Although Reebok never really left, and a huge presence in Crossfit keeping the company in stores and on the minds of athletes, its market share in running has taken a hit in recent years. With shoes like the Floatride Run, Reebok is putting its name right back into the mix of high performers. Let’s go…
On dry pavement and concrete, the Floatride Run works great. The pattern is thick but not stiff, with enough cutouts across the sole to leave the shoe flexible and easy to stride in.
The black rubber is typical running rubber — grippy and durable and just the right middle road between too hard and too soft. It wears extremely slowly (this picture was taken after four weeks and around 70 miles) and shows no signs of going bad anytime soon. The spaces in the outsole do pick up rocks so if you take the Floatride off-roading you will pick up some small travelers.
On wet surfaces, be careful. Slipping did occur on both wet concrete and metal (drain grates and manhole covers) in just a little rain, so if you choose to run outside in the rain make those steps count.
Ladies and gentlemen, we have a winner!!! What, you didn’t know there was a contest? For the last four years, companies have been looking for the answer to Boost. Here it is, which makes sense, if you know the relationship with adidas and Reebok.
Floatride Foam is light and bouncy and it provides instant response and feedback. When you press down, you are met with a slight sinking feeling, and then the foam reaches maximum compression, based on your weight, and it bounces right back into form propelling you into your next step.
So far, it is durable, with no noticeable drop in feel or performance. There is a thin insole sitting on top of a padded strobel board that lends to some of the initial bounce, but trust — this Floatride Foam is the real thing. The weight is the surprise; where most of the leading foams tend to leave a shoe feeling bottom-heavy, the Floatride Run feels extremely balanced and light from heel to toe, top to bottom.
One additional note: the black areas you see in the pictures are a stiffer EVA support rim, keeping the bounce from becoming unstable and, honestly, dangerous. Too much bounce and your steps will feel wobbly and unsupported. The EVA is a bit of a damper between blasting off and being dead in the water.
Ultraknit may look familiar, and going back to the adidas connection, it makes sense. The Floatride Run’s upper, at least the mid-and forefoot, is soft, stretchy, and oh-so-comfy. The darker areas are knitted tighter for a little additional fit and support, but overall, the upper is just a comfy sock.
The throat has sewn-in elastic for additional help with fit. I’ll be honest, this is the closest thing to Primeknit on the market; it’s a true knitted material that forms and stretches with the foot through all ranges of motion and movements while still keeping performance at a high standard.
The heel area is neoprene and lined with hexagonal dimples for comfort and to eliminate heel slip. The mold was made by a leading sports bra manufacturer and the material feels great with socks or barefoot. The plastic support cage is thin and flexible and had no hotspots ever — it’s amazing when a plastic cage, coupled with a knit upper, still feels great laced tight.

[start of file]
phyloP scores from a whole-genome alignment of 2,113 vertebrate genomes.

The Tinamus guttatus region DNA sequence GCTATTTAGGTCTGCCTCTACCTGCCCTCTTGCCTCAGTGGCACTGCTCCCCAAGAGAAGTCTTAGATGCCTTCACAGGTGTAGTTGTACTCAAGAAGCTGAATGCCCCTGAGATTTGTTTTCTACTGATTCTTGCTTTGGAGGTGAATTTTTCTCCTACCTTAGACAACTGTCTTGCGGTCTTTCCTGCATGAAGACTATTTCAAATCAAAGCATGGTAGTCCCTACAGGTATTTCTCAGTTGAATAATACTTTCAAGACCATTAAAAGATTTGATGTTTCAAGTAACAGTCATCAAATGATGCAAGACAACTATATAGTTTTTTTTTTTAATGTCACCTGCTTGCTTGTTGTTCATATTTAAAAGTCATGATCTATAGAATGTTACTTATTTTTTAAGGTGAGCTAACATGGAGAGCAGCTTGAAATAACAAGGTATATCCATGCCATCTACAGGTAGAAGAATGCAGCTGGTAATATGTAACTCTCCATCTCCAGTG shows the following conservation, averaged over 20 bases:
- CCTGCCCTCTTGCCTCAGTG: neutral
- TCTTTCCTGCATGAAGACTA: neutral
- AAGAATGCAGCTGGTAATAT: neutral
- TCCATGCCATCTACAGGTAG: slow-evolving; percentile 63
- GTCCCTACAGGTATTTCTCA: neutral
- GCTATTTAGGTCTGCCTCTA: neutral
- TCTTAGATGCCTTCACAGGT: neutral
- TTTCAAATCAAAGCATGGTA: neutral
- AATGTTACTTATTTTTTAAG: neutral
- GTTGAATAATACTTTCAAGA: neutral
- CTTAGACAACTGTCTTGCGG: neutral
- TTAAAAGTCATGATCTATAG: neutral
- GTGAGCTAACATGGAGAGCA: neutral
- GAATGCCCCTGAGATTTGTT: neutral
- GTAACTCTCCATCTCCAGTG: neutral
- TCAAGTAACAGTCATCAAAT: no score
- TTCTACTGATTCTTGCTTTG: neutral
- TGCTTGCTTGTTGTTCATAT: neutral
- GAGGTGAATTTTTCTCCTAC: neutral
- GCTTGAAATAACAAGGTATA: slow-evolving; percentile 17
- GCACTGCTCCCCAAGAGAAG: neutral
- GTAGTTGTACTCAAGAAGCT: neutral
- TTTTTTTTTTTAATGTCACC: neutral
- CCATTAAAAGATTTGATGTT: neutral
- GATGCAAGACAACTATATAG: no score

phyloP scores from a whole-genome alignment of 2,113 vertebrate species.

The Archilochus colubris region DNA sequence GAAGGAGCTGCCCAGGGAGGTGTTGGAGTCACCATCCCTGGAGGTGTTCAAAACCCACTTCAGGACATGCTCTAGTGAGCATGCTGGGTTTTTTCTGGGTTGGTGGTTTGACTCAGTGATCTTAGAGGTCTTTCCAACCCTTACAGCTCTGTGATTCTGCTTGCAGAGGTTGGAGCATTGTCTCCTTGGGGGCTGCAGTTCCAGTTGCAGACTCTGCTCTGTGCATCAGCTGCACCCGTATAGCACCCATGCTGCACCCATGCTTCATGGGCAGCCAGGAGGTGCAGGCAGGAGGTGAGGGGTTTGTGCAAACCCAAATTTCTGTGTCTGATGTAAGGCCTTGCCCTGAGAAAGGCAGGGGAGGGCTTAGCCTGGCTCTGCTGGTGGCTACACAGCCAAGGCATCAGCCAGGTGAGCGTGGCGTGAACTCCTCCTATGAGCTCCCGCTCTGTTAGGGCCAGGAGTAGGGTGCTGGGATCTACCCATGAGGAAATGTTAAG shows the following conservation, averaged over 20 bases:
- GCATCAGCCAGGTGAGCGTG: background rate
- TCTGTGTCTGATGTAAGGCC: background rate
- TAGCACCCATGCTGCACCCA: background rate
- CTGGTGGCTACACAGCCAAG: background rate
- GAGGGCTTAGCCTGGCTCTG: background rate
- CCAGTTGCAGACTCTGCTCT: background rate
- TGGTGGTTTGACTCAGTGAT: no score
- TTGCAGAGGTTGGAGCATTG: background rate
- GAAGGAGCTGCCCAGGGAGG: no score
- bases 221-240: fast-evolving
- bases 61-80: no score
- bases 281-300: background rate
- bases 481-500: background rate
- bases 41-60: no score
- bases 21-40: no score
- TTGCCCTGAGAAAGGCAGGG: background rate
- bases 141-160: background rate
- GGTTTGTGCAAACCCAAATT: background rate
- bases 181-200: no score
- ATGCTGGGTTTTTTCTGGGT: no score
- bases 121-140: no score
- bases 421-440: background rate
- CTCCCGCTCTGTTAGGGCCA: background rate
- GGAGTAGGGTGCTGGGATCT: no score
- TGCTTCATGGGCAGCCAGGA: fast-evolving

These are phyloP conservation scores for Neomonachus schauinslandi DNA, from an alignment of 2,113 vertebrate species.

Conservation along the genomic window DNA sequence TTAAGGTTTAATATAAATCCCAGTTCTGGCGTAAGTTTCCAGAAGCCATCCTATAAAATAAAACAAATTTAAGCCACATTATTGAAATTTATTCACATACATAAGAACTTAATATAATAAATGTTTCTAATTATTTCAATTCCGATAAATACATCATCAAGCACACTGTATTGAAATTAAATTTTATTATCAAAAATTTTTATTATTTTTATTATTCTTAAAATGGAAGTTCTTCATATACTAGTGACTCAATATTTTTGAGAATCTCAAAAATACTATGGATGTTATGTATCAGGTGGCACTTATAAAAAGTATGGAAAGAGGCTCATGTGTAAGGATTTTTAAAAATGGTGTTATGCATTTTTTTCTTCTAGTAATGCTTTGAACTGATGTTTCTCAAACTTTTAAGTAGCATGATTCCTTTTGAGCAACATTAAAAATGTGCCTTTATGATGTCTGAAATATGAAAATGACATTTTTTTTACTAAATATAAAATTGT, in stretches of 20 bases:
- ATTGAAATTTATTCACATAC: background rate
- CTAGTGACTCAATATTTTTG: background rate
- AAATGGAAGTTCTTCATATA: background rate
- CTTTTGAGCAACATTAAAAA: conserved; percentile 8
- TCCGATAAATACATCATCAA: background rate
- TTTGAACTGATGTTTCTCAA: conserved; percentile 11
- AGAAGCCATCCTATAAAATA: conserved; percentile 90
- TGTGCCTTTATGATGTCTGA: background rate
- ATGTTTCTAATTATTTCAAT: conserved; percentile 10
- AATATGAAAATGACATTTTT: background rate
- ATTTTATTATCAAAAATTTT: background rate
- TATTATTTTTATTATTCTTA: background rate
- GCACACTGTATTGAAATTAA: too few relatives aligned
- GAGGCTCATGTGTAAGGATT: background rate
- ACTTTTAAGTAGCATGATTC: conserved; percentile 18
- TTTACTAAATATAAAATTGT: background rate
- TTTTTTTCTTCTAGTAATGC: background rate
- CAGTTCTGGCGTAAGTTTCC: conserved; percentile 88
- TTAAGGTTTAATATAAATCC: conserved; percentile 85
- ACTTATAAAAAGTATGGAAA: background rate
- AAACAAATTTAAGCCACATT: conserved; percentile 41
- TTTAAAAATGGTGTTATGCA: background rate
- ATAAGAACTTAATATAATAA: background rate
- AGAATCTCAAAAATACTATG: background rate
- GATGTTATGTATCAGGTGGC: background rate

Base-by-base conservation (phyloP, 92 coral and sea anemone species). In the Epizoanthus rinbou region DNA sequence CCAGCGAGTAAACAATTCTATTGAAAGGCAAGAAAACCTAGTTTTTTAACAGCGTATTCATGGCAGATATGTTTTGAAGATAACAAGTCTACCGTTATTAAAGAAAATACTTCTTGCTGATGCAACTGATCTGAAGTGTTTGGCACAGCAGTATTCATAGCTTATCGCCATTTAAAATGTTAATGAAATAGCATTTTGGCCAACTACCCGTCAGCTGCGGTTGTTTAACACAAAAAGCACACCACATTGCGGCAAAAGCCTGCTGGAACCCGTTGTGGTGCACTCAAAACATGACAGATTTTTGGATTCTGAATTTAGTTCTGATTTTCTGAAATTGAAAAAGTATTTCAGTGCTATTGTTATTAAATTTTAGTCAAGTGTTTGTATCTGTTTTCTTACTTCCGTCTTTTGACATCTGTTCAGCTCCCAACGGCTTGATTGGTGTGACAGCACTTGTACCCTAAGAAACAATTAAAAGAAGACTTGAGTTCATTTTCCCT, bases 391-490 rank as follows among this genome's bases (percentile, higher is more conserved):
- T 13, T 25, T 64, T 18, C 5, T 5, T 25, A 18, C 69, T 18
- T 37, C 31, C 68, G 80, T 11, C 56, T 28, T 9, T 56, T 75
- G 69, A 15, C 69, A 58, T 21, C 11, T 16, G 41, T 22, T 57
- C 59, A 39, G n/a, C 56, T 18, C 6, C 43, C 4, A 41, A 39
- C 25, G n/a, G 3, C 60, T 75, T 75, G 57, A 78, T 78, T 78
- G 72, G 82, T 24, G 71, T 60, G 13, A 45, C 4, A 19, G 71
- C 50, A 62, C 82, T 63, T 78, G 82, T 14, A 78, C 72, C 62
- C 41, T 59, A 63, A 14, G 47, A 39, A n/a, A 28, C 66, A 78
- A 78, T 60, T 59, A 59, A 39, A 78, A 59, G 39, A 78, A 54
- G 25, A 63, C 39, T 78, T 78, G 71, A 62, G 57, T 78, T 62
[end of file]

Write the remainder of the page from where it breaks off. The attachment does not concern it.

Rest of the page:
Again, knit uppers change the game when it comes to fit. It is nearly impossible to screw up fit when the shoe is literally a sock (some have screwed it up, but it is hard). On the Floatride Run, the knit stretches and fits perfectly around any width, except for extreme Shrek feet, and is pulled in by the cage if you have extremely skinny feet. Once on, it’s a secure blanket wrapped in comfort.
The heel is locked in by the “heel bra.” Even though there is no real heel counter, the cage from the midfoot wraps around the top of the heel and pulls the shoe together around the heel leaving heel slip in the rearview. The way the heel comes up and over the foot did cause a little chafing and discomfort through the first three or four miles but the material broke in quickly and no blisters or rubbing came up again.
As for length, whatever size you wear in your normal running shoes should be fine. A 10.5, my normal size, left about an index finger’s space between my big toe and the end. The Reebok says go half down, but true to size worked for me.
A fast, minimal upper is not really screaming support, but for a neutral racer, well…I’ll stop now. The support is lacking. The heel counter is missing, the forefoot has no shank or support structures, and the upper is a sock. And that’s okay! If you want support then this shoe is not for you.
However, the sole is stable and the fit is perfect, so if you are looking for a fast ride for distance and can handle no support structures, here you go. The EVA bumper around the base of the upper does provide a little lateral support if you happen to land on uneven pavement or end up in some rough terrain, but for the most part, you are on your own.
Reebok was known in the late ’80s and early ’90s as a serious running company, on par with Asics, Brooks, and New Balance. Its focus shifted to basketball in the mid-’90s, and now that the brand is focused on Crossfit, the running branch fell by the wayside with stale designs and bulky uppers. No more.
The Reebok Floatride Run is sleek, light, and supremely cushioned in a way that will make almost everyone happy. Look at the Floatride Run if you enjoy low-riding, responsive, bouncy cushion in a knit upper with great fit. If you are a pronator or need extra midfoot support, nada — keep looking.
Reebok has been out of the game when running performance has been mentioned, but with shoes like the Floatride Run, it is on the fast road back into prominence.